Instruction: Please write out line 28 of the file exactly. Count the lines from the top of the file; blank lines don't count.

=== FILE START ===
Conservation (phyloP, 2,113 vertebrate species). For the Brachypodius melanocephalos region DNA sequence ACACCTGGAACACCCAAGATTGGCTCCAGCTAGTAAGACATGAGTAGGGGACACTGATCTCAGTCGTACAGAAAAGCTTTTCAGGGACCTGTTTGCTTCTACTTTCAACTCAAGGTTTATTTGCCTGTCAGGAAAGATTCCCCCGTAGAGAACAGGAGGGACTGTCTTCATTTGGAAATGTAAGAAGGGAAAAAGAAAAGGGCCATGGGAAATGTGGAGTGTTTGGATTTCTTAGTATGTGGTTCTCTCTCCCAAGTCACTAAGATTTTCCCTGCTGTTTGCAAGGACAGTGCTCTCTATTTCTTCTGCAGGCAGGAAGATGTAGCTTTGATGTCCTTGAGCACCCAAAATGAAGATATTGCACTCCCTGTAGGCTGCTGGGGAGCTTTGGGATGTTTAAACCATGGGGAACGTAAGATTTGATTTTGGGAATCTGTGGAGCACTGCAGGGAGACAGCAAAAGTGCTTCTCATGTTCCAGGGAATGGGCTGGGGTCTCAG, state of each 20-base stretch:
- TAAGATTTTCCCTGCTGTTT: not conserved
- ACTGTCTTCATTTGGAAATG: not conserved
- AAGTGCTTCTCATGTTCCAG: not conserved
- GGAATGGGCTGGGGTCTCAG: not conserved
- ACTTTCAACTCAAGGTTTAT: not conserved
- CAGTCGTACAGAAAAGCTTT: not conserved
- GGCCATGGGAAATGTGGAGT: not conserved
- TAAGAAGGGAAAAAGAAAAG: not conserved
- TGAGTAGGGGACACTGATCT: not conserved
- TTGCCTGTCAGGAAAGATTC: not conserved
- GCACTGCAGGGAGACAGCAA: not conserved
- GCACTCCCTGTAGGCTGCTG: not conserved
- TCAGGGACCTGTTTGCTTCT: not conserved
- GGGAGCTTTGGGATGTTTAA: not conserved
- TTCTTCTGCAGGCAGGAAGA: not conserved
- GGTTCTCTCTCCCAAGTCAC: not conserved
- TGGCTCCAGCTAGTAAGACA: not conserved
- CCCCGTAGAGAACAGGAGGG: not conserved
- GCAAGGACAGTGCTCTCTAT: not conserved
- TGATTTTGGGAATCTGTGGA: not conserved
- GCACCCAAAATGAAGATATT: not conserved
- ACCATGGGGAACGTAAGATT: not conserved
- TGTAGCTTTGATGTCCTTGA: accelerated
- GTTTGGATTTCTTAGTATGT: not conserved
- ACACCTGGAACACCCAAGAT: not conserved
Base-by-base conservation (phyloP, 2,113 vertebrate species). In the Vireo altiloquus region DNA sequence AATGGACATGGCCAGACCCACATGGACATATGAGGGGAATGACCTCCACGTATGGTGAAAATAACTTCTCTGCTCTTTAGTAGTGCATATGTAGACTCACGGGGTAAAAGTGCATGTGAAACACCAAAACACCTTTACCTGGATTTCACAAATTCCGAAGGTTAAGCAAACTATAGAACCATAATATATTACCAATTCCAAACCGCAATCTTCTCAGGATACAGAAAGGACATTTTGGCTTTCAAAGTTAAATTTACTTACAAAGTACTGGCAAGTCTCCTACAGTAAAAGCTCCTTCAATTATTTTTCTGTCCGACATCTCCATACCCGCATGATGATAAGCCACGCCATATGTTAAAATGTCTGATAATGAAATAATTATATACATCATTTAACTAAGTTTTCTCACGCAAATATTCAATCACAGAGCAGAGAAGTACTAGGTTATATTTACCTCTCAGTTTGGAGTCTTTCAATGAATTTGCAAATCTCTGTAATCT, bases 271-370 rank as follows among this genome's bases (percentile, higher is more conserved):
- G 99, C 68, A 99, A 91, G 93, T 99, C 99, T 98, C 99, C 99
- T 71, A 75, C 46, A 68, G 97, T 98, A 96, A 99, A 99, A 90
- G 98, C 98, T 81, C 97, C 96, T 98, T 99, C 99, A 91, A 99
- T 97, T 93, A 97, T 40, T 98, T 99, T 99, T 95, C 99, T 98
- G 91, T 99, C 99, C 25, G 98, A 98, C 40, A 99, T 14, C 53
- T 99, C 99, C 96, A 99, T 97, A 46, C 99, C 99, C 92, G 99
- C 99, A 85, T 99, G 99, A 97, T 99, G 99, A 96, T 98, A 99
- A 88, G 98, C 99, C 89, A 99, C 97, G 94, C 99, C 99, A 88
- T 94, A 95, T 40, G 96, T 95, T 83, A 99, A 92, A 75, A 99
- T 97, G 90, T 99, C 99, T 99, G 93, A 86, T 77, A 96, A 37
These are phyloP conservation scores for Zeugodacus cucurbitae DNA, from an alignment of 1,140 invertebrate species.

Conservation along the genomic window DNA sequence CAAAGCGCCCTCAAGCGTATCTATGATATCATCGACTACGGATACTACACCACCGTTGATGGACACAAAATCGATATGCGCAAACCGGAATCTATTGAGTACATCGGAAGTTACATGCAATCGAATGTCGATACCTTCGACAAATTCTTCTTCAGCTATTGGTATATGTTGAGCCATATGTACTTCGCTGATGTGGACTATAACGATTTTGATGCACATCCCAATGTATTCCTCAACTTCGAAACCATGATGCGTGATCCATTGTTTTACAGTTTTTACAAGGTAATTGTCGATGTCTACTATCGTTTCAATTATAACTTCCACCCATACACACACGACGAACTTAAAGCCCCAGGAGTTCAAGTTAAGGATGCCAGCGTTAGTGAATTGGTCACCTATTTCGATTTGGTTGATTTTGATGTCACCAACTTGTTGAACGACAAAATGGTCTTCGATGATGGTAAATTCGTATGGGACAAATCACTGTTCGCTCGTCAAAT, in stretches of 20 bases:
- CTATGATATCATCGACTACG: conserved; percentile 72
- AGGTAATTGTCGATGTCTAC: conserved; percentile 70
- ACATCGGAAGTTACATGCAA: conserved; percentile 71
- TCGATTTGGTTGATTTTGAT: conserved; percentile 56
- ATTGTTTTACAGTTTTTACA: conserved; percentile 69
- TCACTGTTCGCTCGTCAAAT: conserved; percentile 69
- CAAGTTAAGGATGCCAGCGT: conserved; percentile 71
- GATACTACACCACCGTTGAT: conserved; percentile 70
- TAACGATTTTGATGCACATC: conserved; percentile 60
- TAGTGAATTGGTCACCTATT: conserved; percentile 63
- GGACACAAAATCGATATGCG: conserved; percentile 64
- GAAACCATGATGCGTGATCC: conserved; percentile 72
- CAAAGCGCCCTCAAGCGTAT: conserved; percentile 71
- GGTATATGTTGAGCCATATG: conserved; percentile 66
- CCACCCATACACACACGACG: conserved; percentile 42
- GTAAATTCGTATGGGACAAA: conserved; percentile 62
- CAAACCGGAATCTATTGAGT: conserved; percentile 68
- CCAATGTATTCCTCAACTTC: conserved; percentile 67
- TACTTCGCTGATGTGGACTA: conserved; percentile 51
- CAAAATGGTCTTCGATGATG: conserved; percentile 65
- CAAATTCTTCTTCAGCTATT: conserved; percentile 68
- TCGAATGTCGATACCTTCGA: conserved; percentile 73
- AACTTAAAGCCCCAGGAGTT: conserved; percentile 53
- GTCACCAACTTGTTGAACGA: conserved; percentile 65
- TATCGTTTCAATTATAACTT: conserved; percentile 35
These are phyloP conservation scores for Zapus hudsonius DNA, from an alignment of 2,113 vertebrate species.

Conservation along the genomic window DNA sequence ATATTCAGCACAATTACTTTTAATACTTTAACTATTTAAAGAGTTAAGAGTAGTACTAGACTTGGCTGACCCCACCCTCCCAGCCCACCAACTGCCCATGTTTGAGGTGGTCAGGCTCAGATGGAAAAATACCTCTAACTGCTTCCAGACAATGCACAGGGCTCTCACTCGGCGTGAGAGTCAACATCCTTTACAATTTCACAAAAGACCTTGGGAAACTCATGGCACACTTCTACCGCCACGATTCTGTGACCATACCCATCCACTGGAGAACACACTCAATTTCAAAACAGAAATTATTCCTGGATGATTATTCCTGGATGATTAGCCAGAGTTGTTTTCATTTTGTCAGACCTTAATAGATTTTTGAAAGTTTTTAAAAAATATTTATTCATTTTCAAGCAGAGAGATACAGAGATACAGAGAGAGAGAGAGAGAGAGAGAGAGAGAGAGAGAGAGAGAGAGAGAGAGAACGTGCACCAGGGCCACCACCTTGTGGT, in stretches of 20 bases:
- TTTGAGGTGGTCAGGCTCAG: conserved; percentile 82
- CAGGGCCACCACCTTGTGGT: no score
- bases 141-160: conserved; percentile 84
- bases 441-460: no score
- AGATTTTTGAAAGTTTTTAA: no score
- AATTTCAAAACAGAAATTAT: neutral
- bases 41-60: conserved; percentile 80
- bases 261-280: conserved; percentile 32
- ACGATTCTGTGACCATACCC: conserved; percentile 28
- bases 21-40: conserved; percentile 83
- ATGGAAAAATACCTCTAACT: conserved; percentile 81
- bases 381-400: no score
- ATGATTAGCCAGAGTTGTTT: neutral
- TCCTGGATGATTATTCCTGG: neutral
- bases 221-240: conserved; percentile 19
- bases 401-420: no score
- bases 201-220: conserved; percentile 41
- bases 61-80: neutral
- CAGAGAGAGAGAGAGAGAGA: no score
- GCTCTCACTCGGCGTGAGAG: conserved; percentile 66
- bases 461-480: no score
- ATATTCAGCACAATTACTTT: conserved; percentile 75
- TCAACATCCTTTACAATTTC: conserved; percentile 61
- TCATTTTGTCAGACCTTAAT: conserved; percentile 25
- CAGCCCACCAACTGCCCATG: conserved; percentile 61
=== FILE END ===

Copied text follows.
- G 99, C 68, A 99, A 91, G 93, T 99, C 99, T 98, C 99, C 99